• JBS Foods - computer networks at JBS, one of the biggest meat processing companies in the world, were hacked in June 2021. There weren’t any major food shortages, although the public was informed not to panic buy meat in response. Eventually, as the disruption threatened food supplies and risked higher prices for consumers, the company paid $11 million in ransom, one of the largest ransomware payments of all time. 
  • Kaseya - a fake software update was sent through the American software company’s virtual system administrator in July 2021, reaching clients and their customers. One million systems were encrypted and held for ransom, with around a thousand businesses impacted. No ransom was paid, and the company managed to restore the IT infrastructure, but many companies were impacted for over a week. 

How Ransomware Attacks Work

There are several trajectories that ransomware can take to access a computer or system. The most common amongst them is phishing, where attachments or url links within an email are masqueraded as trustworthy. Malware can also be planted on malicious websites, links, links in SMS’s, social media posts and downloadable applications, which means that any device connected to the internet is at risk.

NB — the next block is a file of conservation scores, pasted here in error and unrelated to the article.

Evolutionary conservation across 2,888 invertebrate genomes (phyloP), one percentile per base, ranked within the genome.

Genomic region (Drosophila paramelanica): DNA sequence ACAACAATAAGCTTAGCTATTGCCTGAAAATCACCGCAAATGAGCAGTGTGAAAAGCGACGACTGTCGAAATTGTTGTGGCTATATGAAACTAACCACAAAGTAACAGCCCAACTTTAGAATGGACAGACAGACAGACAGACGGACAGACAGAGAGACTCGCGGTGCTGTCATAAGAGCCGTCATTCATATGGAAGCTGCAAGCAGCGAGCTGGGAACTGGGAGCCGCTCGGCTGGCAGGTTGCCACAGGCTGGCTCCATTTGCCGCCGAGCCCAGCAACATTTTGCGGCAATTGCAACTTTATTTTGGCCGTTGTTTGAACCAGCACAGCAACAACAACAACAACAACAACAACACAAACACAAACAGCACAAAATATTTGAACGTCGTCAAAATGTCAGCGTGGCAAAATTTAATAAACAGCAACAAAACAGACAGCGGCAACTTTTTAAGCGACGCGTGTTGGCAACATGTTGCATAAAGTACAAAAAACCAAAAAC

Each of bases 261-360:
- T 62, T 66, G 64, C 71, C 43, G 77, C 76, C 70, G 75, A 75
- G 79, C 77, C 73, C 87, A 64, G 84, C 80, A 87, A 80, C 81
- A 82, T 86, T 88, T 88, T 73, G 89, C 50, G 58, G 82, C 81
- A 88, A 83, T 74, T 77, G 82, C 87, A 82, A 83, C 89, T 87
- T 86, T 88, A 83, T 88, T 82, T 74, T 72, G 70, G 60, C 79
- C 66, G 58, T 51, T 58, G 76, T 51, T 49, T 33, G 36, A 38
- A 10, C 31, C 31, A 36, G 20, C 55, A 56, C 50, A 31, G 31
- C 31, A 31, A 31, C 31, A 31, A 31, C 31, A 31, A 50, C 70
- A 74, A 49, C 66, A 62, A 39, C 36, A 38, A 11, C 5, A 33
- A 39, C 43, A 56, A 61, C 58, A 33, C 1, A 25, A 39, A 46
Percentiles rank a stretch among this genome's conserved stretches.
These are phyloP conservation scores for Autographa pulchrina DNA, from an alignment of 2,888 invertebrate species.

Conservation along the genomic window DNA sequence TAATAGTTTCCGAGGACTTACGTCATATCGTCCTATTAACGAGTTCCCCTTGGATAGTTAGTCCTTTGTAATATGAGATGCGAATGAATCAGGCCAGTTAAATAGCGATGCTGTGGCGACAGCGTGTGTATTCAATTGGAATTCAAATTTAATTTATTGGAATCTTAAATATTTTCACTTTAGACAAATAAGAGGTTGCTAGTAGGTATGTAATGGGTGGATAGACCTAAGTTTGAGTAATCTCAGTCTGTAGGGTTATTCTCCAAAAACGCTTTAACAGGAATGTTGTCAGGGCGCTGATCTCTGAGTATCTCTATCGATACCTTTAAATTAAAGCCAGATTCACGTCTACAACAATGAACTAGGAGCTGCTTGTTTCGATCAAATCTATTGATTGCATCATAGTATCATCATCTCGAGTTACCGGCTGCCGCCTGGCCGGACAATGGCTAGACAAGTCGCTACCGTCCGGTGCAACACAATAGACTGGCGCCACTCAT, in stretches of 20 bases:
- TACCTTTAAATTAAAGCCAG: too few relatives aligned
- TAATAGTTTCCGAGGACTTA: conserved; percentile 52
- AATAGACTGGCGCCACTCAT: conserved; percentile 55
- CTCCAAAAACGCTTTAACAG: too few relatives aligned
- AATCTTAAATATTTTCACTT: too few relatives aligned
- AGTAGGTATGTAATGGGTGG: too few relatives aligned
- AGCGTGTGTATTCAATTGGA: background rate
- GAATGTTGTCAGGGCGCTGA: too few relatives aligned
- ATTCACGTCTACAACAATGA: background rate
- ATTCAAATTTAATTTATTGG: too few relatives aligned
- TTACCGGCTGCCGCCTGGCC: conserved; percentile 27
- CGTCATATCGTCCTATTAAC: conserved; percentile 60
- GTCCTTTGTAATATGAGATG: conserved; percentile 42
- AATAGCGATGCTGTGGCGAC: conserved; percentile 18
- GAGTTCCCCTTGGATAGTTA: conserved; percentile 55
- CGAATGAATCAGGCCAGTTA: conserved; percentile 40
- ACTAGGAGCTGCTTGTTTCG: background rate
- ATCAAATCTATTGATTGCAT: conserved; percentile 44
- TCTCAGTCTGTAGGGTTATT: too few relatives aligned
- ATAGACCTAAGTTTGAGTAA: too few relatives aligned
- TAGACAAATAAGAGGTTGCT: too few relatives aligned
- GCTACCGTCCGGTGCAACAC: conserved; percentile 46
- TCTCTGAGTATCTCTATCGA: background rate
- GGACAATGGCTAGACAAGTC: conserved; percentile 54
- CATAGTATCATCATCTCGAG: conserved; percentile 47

Once malware has been inadvertently downloaded onto a computer or device, there are several things it can do. The most common action is for it to encrypt some or all of the files and to send a message to the user explaining that they need to make a payment (usually in Bitcoin) in return for access. However, advanced features to ransomware now enable cybercriminals to also steal data before encrypting it. Once they have access, they search for sensitive files and then threaten to publicise the data if ransom demands aren’t met. 

Protecting Against Ransomware

Once ransomware encryption has taken place, it’s often too late. That’s why preparation and prevention are at the forefront of managing the risk of ransomware attacks. Especially with endpoint security as each employee has multiple devices connecting to an organisation’s network.